For those of you who want an update, I received my first response to my letters to my two Congressman and my eight reps. from Ron Kind (democrat in house). It was a form letter, emphasizing that Kind voted for both intitiatives that the White House has passed regarding Sudan and Chad conflicts. The second boasted 242.4 million in relief assistance. And while that may seem a significant amount, the white house in its second term had commited 38 billion to the “war on terror”, most of which has been focused on Iraq. (This was taken from the Department of Defense website). I just feel so helpless about stuff like this.
I don’t know if you guys read about the misplaced weapons in Iraq, but the Inspector General (who was recently removed from his position by the Bush administration) gave a report on a gross oversight of weapons imports into Iraq. I copy part of the NY TImes article here as a remnder that this country is largely unaccoutable for the number of guns that it produces and distributes internationally. I encourage you to vote against any candidate that strongly supports the NRA.
In its assessment of Iraqi weaponry, the inspector general concluded that of the 505,093 weapons that have been given to the Ministries of Interior and Defense over the last several years, serial numbers for only 12,128 were properly recorded. The weapons include rocket-propelled grenade launchers, assault rifles, machine guns, shotguns, semiautomatic pistols and sniper rifles.Â Of those weapons, 370,000 were purchased with American taxpayer money under what is called the Iraq Relief and Reconstruction Fund, or I.R.R.F., and therefore fell within the inspector generalâ€™s mandate.Â Â
Despite the potential risks from losing track of those weapons â€” involving 19 different contracts and 142 delivery orders â€” they recorded serial numbers for no more than a few thousand, the inspector general saidâ€¦The inspector generalâ€™s report said that when asked why so many weapons went to Iraq with no record of serial numbers, American military officials in Baghdad replied that they did not believe the regulations applied to them.Â Still, in their response to the report, military officials said they would keep track of serial numbers for weapons shipped or issued in the future, but in a database outside the small-arms serialization program. They did not present a plan for identifying or monitoring weapons that had already been issued…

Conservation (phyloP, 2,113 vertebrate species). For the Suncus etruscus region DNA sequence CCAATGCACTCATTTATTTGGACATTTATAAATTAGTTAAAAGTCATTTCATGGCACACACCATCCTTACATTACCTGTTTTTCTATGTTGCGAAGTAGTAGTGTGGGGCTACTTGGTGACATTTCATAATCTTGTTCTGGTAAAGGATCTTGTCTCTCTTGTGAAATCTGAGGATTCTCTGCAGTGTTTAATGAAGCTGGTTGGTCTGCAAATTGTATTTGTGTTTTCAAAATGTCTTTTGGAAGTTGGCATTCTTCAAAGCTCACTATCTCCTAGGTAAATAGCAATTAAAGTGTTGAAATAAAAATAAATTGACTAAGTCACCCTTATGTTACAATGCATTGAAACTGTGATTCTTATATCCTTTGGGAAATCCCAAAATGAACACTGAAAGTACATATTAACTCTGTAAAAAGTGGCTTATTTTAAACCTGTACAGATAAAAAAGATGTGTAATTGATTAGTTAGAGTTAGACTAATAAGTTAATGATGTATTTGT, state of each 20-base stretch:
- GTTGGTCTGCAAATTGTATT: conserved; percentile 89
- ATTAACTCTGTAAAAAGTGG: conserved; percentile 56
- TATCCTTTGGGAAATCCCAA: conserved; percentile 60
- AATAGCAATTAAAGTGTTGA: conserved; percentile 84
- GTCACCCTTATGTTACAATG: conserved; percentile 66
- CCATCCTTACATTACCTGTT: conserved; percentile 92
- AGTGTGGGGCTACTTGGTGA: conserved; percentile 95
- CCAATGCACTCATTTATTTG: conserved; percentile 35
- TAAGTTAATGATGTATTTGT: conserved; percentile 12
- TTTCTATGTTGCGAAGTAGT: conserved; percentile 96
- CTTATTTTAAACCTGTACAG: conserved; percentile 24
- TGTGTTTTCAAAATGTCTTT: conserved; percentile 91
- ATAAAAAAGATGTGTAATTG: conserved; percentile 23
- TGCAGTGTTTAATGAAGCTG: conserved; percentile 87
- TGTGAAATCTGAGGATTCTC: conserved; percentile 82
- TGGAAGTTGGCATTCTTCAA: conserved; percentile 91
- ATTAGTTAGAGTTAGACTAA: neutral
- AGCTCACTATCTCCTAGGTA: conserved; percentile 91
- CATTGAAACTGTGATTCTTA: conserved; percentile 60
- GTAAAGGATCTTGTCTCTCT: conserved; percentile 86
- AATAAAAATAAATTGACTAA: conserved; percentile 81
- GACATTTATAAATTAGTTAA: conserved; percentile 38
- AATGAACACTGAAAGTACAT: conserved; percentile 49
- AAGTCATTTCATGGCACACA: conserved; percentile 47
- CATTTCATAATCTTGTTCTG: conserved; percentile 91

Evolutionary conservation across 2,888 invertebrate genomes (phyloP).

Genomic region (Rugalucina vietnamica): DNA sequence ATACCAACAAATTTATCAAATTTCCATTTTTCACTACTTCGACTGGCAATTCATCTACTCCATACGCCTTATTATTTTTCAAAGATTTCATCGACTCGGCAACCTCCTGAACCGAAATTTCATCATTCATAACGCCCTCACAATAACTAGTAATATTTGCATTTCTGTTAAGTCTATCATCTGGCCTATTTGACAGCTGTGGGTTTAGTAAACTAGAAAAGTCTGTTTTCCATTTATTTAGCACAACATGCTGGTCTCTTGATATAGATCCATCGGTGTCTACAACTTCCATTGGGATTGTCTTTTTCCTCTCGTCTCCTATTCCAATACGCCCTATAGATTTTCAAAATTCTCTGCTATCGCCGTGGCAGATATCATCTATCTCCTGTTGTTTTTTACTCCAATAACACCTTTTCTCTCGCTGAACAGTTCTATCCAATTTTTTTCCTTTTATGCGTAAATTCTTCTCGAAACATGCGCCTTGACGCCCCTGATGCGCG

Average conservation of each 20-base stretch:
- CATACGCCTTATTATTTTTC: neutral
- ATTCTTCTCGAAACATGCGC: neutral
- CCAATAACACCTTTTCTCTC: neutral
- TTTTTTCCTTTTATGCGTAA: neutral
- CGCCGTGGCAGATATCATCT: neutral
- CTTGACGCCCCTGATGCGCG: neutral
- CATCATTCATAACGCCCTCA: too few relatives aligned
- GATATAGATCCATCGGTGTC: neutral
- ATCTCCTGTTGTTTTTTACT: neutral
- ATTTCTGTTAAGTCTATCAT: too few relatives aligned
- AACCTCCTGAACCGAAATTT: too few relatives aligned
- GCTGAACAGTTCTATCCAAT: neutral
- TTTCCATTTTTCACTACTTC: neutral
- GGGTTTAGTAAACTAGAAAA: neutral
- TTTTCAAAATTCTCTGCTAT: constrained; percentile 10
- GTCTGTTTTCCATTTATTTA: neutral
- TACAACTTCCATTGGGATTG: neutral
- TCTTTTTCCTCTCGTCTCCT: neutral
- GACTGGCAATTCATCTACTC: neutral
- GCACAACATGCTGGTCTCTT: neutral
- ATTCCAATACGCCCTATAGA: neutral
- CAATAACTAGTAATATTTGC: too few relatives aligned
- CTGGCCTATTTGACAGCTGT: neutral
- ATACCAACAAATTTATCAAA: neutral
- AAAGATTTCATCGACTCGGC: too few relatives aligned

There were also significant discrepancies in the numbers of weapons purchased and those in Iraqi warehouses. While 176,866 semiautomatic pistols were purchased with American money, just 163,386 showed up in warehouses â€” meaning that more than 13,000 were unaccounted for. All 751 of the M1-F assault rifles sent to Iraq were missing, and nearly 100 MP-5 machine guns.Â
On another note, I have been listening to Rachid Taha’s Made in Medina album (I put a track from it on J.E.’s world music cd.) It’s really great. I have also been listening to Terry Riley in C, from the WNYC Bang on a Can series. It’s pretty repetitive, but if you’re in the mood for an experimental piece along the lines of Phillip Glass or something it can be good. Strange to think it was recorded live in the World Trade Centers while I was living in NY. I also checked out from the public library the new double cd set of T Bone Burnett (who produced the O’ Brother soundtrack). It has some pretty funny stuff on it.Â
Trouble at work and sheer “hecticness” have depressed me quite a bit and music has been a good recourse. Part of it is that I have produced very little art this semester which makes me incredible irrascible.
I continue to read Gene Sharp’s The Politics of Nonviolent Action Part One. He has a fascinating chapter called “Why Men Obey”, which would make for a good discussion sometime. I’d also be interested in all of your comments on his notion of the “zone of indifference”, which is a theory that citizens will tolerate a high level of unethical or disturbing governmetal action, if their standard of living continues at a comfortable level or is increasing.